California Divorce And Property Division
There are a few important notes you have to keep in mind while dealing with property in the case of a divorce in California. If you are aware of these points and processes, it will definitely help you in splitting property fairly and equally.
Difference Between Community Property and Separate PropertyCommunity property is any property that the couple accumulates in a joint form from the date of their marriage to the day their marriage is cut off. Unless both parties signed a written agreement saying a property is a separate property, the court presumes that it is community property. This also includes all earnings during the marriage and any property purchased using those earnings.
A separate property is any property that a spouse has owned before the marriage, or any gift or inheritance given specifically to one party during a marriage. It can also include any item that is bought with or exchanged for a separate property, as long as there is written proof.
Any property that is acquired before a divorce, but after separation is also considered a separate property. It is also possible for a couple to change a separate property into community, and vice versa. But make sure that there are written documents which clearly state the reasons and intentions of doing so.
Determining And Agreeing on Property ValueIf a couple cannot come to an agreement on a property, the court will distribute it equally to both parties. From the total current market value of the community property or asset, subtract joint obligations of both parties involved. This will give the net community estate, which must be split equally, each spouse receiving one half. This is the procedure unless there is a special agreement made.
Agreement on Division of PropertyAccording to the State of California, a couple seeking a divorce is allowed to lay down their own agreements and divide their property. As long as the agreement is reasonable and fair enough, courts generally accept it without questions. But if they are unable to do so, a court of law may decide for them through a judge or an arbitrator.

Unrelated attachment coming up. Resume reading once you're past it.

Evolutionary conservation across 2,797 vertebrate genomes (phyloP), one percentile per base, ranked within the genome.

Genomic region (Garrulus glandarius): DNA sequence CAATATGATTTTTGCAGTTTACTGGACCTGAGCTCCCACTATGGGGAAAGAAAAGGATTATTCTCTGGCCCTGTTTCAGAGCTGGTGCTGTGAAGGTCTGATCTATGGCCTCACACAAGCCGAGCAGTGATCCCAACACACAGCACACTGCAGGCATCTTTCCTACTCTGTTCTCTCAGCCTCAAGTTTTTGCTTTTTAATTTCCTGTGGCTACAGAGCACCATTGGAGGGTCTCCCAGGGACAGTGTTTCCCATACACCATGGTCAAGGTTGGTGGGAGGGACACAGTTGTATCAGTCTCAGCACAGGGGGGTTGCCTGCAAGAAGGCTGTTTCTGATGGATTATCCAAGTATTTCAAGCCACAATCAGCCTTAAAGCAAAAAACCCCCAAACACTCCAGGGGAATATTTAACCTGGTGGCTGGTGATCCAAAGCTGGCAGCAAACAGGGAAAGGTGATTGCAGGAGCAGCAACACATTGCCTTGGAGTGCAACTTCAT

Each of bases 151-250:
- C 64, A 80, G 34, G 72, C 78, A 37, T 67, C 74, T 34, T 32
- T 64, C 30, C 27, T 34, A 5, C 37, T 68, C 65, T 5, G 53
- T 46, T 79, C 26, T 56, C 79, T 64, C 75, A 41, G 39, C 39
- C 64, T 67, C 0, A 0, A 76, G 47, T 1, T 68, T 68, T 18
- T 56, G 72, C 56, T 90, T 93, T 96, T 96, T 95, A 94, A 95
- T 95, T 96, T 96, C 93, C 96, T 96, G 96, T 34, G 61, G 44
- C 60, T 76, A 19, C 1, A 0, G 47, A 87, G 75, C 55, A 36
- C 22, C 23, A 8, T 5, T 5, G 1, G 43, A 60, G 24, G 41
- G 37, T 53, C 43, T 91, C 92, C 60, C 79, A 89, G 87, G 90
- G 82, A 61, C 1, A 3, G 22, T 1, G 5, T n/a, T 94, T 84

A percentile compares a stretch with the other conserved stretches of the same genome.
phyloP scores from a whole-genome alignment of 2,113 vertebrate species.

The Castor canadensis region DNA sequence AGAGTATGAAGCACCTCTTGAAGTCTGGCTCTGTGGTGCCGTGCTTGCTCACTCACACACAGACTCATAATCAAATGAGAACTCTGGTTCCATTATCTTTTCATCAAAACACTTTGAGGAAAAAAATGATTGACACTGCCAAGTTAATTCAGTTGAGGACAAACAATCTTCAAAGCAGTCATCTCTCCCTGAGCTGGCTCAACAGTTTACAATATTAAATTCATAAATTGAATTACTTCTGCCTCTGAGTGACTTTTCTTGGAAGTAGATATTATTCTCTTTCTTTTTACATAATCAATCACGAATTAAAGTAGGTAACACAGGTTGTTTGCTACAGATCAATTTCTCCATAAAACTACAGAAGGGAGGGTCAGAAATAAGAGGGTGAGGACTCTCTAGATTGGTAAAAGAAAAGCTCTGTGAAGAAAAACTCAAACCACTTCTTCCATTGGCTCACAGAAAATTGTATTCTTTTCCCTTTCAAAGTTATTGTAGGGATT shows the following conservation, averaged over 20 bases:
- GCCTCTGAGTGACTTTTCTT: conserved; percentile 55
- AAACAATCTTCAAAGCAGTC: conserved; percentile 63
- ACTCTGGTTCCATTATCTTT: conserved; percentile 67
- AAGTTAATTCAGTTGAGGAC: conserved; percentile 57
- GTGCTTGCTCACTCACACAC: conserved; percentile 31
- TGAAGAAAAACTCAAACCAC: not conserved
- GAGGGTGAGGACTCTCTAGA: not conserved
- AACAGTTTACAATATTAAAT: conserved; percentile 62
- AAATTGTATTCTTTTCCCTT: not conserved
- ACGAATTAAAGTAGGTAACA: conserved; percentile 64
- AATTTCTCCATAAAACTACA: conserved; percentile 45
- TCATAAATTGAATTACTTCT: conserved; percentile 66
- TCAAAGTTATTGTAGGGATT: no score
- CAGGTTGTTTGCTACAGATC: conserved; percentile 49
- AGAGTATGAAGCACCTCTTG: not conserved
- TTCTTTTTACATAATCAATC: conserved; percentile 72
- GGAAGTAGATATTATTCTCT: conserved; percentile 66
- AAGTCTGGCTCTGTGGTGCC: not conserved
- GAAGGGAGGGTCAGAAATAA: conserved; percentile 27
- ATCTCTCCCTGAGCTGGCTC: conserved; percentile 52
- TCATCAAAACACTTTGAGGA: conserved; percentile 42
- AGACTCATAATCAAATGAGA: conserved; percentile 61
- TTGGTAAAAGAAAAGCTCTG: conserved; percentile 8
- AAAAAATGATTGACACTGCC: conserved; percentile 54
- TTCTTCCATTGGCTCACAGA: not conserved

Both parties can divide properties and assets by agreeing to assign involved items to each spouse. They can also buy out or purchase the other person's share, or agree to sell their community property and divide the money between themselves. Although less common and few desire it, a community property can be shared between two parties even after a divorce. Most couples, especially those who prefer not keep in touch, opt out of this as it requires them to continue a common financial affiliation.
If there are children involved, sometimes the parent with primary custody is allowed to live in the family home and take care of the children. If this is the case, the one who lives here usually pays the taxes, mortgage and insurance. But if he/she does not afford it and the other spouse has a significantly higher income, then they may be required to make these payments. The house can later be sold when the children can take care of themselves, unless there is another agreement.
Retirement And Pension AccountsIf either of the spouses acquires monetary profit whether in retirement, pension profit sharing, or any other benefit plan during the time of their marriage, then that is considered as community property.
Retirement benefits can be divided into two categories - defined contribution plans and defined benefit plans. On the other hand, pension plans can be divided either by reservation of jurisdiction or through a cash-out.